Hospitals have a population with special concerns and vulnerabilities in case of fire. To maintain an effective passive smoke management system in health care environments, make sure you know how to incorporate and maintain smoke dampers in a life safety design meeting IBC, NFPA, and JCAHO requirements.

A full evacuation is often neither practical nor in the best interest of hospital patients. Therefore, the International Building Code (IBC) and NFPA 101, The Life Safety Code, both require that the safety of patients in hospitals be provided through the use of a defend-in-place strategy using multiple fire safety features, including construction, compartmentation, fire detection, and suppression, and a well-trained staff to assist in emergency relocation/evacuation of patients.

A key part of this strategy is to use smoke compartments formed by smoke barriers to create temporary safe areas for patients. Codes require that floors used for patients must be divided into a minimum of two smoke compartments. Patients in smoke compartments not directly involved in a fire are protected at least temporarily, and those patients in smoke compartments affected by a fire can be moved horizontally, on gurneys if necessary, across smoke barriers into an adjacent smoke compartment. This will buy valuable time before a total evacuation is necessary and depending on the circumstances, the need for a total evacuation.

Smoke barriers are used to separate smoke compartments. Walls and floors designed and constructed as smoke barriers separate adjacent smoke compartments in a building. As the name implies, smoke barriers are intended to restrict the movement of smoke.

Ensuring the ability of smoke barriers to restrict smoke movement in a fire incident is critical to the defend-in-place concept used in health care. Necessary openings and penetrations through smoke barriers represent potential smoke paths that must be protected. Therefore, ducts and transfer openings penetrating smoke barriers must also restrict the movement of smoke through the use of smoke dampers.

In this article, we will present the pertinent requirements contained in both the IBC and NFPA 101 as well as related standards pertaining to smoke dampers in smoke barriers. Both IBC and NFPA documents are mentioned because many health care facilities must often meet both sets of criteria. In the case with the political jurisdiction using International Code Council codes for building and/or fire code enforcement compliance with the IBC will be mandated. Also, hospitals and medical centers interested in accreditation by the Joint Commission for Accreditation of Health Care Organizations (JCAHO and now formerly referred to as “The Joint Commission”) will need to consider compliance with the requirements of NFPA 101 and related NFPA codes and standards.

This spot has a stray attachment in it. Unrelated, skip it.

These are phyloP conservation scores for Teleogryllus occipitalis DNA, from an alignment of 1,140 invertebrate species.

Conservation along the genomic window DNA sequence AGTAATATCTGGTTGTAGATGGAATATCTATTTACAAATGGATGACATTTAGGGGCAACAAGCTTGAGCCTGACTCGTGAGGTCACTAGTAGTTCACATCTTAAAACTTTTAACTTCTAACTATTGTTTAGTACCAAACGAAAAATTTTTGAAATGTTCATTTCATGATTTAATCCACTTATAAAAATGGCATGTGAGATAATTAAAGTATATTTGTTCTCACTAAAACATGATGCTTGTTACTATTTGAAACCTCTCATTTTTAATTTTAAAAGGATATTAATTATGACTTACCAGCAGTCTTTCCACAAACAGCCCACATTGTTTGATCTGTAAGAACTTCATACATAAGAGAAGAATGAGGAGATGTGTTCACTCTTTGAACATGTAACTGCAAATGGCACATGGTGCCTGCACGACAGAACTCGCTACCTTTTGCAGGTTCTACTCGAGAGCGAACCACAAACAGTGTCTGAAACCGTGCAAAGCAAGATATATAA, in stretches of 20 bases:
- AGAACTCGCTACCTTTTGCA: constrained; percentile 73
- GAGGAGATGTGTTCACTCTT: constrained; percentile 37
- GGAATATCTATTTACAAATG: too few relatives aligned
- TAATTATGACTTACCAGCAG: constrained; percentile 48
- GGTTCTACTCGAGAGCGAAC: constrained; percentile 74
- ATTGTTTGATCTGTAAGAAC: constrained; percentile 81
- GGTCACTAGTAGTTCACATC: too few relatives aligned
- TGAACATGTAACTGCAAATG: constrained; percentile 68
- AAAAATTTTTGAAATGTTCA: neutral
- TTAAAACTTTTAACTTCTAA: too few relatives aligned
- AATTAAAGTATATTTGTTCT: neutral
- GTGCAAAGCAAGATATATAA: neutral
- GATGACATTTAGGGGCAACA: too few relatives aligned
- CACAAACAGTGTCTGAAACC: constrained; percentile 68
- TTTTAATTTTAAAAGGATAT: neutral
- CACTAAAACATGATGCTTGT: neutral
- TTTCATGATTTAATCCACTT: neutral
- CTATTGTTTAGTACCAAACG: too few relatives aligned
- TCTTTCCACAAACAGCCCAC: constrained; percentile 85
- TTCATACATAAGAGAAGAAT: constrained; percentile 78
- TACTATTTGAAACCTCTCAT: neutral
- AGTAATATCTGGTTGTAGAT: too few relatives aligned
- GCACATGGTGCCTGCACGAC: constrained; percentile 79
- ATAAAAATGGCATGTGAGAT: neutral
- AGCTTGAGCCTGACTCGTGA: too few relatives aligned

NFPA 90A and NFPA 105 define a smoke damper as a device within an air-distribution system to control the movement of smoke.

The IBC defines a smoke damper as a listed device installed in ducts and air transfer openings that is designed to resist the passage of air and smoke. The device is installed to operate automatically, controlled by a smoke detection system, and where required, it is capable of being positioned from a remote command station.

Building codes require smoke dampers to be listed and to meet the requirements of ANSI/UL 555S, Standard for Smoke Dampers, 2006 edition. Smoke dampers can also serve double duty as a fire damper, in which case it must also meet the requirements of ANSI/UL 555, Standard for Fire Dampers, 2006 edition.

Engineers responsible for design, installation or maintenance of smoke dampers for smoke barriers must address several key items:
  • Smoke damper ratings
  • Location
  • Actuation methods
  • Reliability
  • Access
  • Identification
  • Inspection, testing, and maintenance


Ratings. Both the IBC and NFPA 101 require smoke dampers to have both a minimum leakage and temperature rating based on UL 555S. The damper must have a minimum Class II leakage rating and minimum elevated temperature rating of 250°F. It is noted that the leakage ratings are a maximum of 10 cfm/sq ft at 1 in. wg and 20 cfm/sq ft at 4 in. wg. These ratings must be maintained after the damper has gone through operational testing involving 20,000 cycles and at the elevated temperature rating.

Location. As noted, smoke dampers are required where ducts or air transfer openings penetrate smoke barriers. Smoke dampers in ducts must be located no more than 2 ft from the barrier and before any branch inlet or outlet. Combination fire/smoke dampers must be installed at the point where the duct penetrates the barrier, in accordance with the requirements for fire damper installation.